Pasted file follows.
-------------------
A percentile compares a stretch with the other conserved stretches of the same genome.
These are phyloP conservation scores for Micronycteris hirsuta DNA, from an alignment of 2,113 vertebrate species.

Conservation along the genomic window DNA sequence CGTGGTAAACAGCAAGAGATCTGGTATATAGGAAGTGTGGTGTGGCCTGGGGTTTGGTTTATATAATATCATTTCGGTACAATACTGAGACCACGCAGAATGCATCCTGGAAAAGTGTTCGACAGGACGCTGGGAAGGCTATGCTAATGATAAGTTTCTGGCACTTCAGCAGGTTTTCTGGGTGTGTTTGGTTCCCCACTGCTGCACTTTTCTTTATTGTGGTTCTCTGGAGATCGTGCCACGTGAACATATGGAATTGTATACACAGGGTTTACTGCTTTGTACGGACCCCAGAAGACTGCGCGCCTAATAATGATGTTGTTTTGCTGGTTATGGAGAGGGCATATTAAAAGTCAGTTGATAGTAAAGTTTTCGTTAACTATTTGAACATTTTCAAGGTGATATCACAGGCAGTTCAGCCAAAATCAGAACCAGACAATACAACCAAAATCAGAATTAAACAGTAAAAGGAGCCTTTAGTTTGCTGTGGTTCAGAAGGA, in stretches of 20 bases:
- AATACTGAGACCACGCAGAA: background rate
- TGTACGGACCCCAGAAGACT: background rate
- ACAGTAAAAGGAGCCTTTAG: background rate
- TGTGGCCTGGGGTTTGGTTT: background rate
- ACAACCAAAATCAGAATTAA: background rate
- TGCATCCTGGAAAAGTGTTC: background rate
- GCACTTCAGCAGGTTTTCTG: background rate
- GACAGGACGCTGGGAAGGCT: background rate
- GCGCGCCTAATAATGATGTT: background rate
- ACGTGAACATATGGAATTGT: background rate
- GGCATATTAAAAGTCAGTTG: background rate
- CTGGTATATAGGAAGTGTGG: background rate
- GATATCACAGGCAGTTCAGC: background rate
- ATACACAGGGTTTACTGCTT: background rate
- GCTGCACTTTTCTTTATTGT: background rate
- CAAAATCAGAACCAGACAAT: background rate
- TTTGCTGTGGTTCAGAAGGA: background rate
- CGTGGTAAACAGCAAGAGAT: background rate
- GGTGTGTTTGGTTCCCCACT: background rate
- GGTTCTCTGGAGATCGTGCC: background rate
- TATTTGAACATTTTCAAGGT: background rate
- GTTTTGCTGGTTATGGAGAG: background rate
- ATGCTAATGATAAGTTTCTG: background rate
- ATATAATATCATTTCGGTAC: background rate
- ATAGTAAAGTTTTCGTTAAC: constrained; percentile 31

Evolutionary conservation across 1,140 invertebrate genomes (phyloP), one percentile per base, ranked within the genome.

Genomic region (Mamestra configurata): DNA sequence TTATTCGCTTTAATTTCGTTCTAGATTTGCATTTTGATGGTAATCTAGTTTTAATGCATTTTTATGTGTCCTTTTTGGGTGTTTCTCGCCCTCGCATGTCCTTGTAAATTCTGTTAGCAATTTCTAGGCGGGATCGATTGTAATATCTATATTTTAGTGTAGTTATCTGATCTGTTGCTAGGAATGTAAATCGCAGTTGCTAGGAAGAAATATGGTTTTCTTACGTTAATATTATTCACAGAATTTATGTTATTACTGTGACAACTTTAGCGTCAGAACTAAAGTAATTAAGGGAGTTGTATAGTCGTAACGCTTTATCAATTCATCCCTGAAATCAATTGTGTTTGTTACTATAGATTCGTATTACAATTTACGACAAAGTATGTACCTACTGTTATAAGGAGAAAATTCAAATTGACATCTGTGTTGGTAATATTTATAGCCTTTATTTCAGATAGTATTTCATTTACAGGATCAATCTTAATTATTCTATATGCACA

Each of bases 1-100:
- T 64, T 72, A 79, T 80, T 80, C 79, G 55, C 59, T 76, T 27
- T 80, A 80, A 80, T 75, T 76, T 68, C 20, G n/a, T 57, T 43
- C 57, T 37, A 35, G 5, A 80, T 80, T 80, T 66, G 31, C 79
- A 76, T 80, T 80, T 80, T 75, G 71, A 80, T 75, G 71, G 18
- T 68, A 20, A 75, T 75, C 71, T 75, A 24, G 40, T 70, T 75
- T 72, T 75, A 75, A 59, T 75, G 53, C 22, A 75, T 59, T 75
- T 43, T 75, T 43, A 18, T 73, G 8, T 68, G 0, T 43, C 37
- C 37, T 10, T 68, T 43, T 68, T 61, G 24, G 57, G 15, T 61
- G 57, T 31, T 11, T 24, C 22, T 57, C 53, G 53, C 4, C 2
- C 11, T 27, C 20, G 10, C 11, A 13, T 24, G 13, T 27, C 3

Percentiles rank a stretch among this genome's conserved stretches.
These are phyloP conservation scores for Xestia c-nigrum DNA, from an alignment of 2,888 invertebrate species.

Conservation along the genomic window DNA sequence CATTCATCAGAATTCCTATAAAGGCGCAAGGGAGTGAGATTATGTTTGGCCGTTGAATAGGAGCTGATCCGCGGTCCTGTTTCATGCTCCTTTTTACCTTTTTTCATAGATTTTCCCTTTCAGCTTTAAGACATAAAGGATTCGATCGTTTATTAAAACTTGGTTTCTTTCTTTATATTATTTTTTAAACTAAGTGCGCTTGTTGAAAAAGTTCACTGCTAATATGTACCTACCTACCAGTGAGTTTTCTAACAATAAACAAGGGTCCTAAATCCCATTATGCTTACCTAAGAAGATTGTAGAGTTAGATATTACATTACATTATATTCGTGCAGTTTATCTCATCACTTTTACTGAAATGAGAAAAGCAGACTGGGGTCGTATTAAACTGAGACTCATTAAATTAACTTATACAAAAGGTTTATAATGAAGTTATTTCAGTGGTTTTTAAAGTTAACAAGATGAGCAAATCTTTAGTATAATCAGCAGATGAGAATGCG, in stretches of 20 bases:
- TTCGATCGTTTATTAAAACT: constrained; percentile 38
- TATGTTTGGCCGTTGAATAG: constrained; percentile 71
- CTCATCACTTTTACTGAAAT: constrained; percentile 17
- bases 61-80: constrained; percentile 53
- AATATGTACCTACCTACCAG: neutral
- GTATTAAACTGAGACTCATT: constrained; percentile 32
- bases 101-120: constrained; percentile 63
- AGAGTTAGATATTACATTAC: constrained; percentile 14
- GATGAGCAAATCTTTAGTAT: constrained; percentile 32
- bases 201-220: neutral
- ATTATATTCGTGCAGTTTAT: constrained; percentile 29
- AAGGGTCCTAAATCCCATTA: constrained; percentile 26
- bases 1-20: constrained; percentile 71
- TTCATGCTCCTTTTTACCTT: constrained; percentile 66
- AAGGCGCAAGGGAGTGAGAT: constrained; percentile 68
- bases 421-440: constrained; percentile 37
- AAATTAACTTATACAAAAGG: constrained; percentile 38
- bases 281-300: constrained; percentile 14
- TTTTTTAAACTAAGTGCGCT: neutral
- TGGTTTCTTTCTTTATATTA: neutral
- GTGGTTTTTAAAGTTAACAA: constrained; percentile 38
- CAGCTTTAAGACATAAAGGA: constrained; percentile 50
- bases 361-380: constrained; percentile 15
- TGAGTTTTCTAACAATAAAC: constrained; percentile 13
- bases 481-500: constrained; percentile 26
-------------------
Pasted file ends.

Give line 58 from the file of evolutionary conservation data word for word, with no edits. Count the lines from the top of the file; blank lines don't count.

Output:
- TTCATGCTCCTTTTTACCTT: constrained; percentile 66